Employees may earn interest on inoperative EPF savings account3 min read . Updated: 29 Mar 2016, 01:57 AM IST
Central board of trustees will on Tuesday review a decision which prevented inoperative employees provident fund accounts from earning interest
New Delhi: Millions of organized sector employees may start receiving interest payments on their inoperative employees provident fund (EPF) savings.
The central board of trustees (CBT), the highest decision-making body of the EPF organisation, or EPFO, will on Tuesday review a four-year-old decision which prevented inoperative EPF accounts from earning interest.
Inoperative EPF accounts are those where there have been no contributions by an employee or their employer for 36 months.
The decision not to make interest payments into such accounts was taken in fiscal 2012 to persuade workers to either withdraw or merge their inoperative accounts with an active one.
EPFO said on Monday “crediting of interest to inoperative accounts of EPF subscribers" is one of the key issues CBT members will decide on Tuesday.
CBT is a tripartite body comprising government, industry and workers’ representatives. The labour minister is chairman of CBT.
If agreed upon, all inactive accounts will start accumulating interest for millions of subscribers. There are more than 40 million inoperative accounts with EPFO, the retirement fund manager.
“We have been opposing not giving interest to inoperative account holders for the last four years and shall welcome a step to start crediting interest to those accounts," said A.K. Padmanabhan, a CBT member representing employees.
Padmanabhan, who is also president of the Centre of Indian Trade Unions (CITU), a national trade union, said since the government has decided to restrict the withdrawal of EPF accumulations, EPFO has no choice but to pay interest on those accounts.
On 25 February, EPFO issued a notification tightening the withdrawal norms of provident fund.
As per a labour ministry notification, EPF subscribers will not be able to withdraw provident fund after attaining the age of 54 years, and will have to wait until they are 57 years of age.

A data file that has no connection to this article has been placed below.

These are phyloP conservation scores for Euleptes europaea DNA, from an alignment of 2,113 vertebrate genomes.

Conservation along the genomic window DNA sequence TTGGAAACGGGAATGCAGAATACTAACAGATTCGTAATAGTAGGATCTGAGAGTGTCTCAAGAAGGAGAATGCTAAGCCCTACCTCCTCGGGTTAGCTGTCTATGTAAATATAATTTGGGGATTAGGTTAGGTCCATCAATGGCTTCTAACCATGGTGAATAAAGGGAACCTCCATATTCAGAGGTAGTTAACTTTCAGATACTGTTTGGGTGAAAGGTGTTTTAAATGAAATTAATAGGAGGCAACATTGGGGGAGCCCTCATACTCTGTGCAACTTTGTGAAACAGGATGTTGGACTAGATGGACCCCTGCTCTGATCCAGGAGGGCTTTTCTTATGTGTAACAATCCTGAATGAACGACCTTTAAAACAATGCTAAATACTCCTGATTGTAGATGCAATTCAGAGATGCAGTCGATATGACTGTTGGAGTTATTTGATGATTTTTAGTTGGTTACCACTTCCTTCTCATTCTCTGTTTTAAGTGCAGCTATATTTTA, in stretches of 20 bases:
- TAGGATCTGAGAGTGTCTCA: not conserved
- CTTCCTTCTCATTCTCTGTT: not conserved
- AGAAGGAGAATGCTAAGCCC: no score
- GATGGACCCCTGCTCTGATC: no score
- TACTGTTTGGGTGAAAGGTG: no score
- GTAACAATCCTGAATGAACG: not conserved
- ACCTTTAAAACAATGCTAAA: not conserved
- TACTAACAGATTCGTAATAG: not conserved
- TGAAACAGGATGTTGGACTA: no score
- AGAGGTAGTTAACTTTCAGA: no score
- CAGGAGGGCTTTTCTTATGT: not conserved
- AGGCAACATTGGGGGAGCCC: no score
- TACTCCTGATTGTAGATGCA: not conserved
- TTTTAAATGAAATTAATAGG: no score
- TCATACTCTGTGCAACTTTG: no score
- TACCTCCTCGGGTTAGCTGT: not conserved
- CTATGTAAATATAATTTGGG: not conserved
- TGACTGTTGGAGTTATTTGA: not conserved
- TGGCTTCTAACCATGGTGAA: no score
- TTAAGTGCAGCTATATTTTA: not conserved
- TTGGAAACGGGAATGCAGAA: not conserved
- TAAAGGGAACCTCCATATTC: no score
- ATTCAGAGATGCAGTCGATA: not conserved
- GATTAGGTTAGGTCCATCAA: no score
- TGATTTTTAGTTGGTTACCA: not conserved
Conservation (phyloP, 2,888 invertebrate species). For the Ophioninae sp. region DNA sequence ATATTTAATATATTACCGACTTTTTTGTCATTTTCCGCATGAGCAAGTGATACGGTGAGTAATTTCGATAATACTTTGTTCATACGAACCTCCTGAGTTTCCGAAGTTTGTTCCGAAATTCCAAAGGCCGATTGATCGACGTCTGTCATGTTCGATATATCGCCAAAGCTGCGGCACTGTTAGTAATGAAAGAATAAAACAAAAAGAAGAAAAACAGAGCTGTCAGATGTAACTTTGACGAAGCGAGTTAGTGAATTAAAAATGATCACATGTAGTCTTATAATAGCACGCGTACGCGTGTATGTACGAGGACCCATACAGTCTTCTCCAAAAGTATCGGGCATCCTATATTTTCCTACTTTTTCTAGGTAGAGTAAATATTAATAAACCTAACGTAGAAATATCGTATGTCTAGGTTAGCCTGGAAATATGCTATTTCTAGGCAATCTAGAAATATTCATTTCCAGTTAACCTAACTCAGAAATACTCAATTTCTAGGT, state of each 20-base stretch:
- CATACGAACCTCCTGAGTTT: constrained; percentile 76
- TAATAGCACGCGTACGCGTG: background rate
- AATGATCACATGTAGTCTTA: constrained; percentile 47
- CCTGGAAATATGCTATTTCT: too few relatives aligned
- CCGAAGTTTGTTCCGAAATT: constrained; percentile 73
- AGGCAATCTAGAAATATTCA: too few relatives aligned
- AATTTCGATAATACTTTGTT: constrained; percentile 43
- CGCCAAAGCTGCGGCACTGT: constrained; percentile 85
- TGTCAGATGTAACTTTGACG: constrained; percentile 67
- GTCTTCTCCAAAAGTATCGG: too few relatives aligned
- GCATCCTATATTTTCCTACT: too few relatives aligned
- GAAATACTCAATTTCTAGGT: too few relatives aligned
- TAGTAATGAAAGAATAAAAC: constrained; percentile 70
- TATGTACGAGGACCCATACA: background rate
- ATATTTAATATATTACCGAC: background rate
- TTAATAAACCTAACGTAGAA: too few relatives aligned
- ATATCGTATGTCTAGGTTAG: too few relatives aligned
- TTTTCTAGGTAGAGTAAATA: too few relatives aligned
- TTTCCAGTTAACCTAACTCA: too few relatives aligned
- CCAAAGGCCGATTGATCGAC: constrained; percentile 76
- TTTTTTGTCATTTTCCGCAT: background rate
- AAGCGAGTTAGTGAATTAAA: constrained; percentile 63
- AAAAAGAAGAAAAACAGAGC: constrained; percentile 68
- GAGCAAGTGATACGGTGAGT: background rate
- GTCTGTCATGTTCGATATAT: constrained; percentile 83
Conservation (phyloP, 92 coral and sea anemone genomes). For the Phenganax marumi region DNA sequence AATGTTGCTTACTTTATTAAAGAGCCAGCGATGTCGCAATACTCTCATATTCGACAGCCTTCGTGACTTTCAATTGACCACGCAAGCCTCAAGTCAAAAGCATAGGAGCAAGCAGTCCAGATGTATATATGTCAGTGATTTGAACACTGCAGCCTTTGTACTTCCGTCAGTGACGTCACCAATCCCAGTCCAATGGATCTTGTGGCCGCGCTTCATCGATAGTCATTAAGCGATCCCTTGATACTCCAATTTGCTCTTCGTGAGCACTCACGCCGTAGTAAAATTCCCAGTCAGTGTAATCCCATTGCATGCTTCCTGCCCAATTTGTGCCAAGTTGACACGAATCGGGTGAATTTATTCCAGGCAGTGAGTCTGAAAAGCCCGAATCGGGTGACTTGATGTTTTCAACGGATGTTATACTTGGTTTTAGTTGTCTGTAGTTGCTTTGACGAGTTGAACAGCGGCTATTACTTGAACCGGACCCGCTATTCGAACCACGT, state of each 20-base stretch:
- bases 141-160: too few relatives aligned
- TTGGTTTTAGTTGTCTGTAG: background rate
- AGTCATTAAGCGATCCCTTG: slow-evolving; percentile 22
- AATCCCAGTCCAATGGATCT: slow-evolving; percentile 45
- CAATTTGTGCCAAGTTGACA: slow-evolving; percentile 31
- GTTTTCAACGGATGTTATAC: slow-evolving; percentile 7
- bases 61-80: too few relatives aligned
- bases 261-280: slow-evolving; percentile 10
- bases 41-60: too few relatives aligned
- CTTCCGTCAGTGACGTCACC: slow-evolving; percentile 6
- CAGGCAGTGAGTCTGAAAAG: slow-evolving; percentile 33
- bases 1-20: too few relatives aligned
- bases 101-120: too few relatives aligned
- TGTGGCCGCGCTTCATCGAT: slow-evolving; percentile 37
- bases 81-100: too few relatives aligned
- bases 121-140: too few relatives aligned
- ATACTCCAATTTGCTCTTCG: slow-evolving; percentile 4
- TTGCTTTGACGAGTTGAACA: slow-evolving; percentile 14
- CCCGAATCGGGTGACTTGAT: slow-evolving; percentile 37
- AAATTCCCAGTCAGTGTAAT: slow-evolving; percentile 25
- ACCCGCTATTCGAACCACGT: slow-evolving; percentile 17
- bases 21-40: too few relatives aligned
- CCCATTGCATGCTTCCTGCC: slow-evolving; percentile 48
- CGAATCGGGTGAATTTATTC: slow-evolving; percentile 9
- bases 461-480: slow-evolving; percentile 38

As per earlier rules, EPF subscribers were allowed to claim 90% of the accumulations in their PF account at the age of 54 years, and their claims were settled just one year before retirement.
This is not possible now.
Besides, employees cannot withdraw all their EPF savings even if they have quit a job and are jobless, which was not the case earlier.
“If inoperative accounts do not earn interest in the changed policy environment, then it will be a clear injustice against the workers who save their hard-earned money in EPF," said Padmanabhan.
Besides, the central board of EPFO will take a look on its ETF investments that it started in the current fiscal for the first time.
EPFO has started equity investments through two exchange traded funds, or ETFs.
An exchange traded fund comprises a clutch of stocks that reflect the composition of an index, such as the S&P CNX Nifty or BSE Sensex, and are traded on stock exchanges like company stocks.
In 2015-16, EPFO invested a little over ₹ 5,000 crore, or 5% of its annual accrual, in equities via ETFs.
But a CBT member said the return so far is around 10% negative.
“EPFO’s equity investments have returned a negative yield in the range of 9-10%," said D.L. Sachdeva, another CBT member and the national secretary of the All India Trade Union Congress, or AITUC.
“We shall ask for a review of the ETF investments during the meeting," Sachdeva said.
But an EPFO official, who asked not to be named, said that equity investments cannot be judged on one year’s return and that “we have to keep investing for a much better return in the long run".
As per an EPFO statement, the CBT will also discuss issues relating to employees’ deposit-linked insurance scheme and some debt market investment rules for better deployment of EPF money.
EPFO has around 40 million active subscribers and it manages a corpus of more than ₹ 8.5 trillion.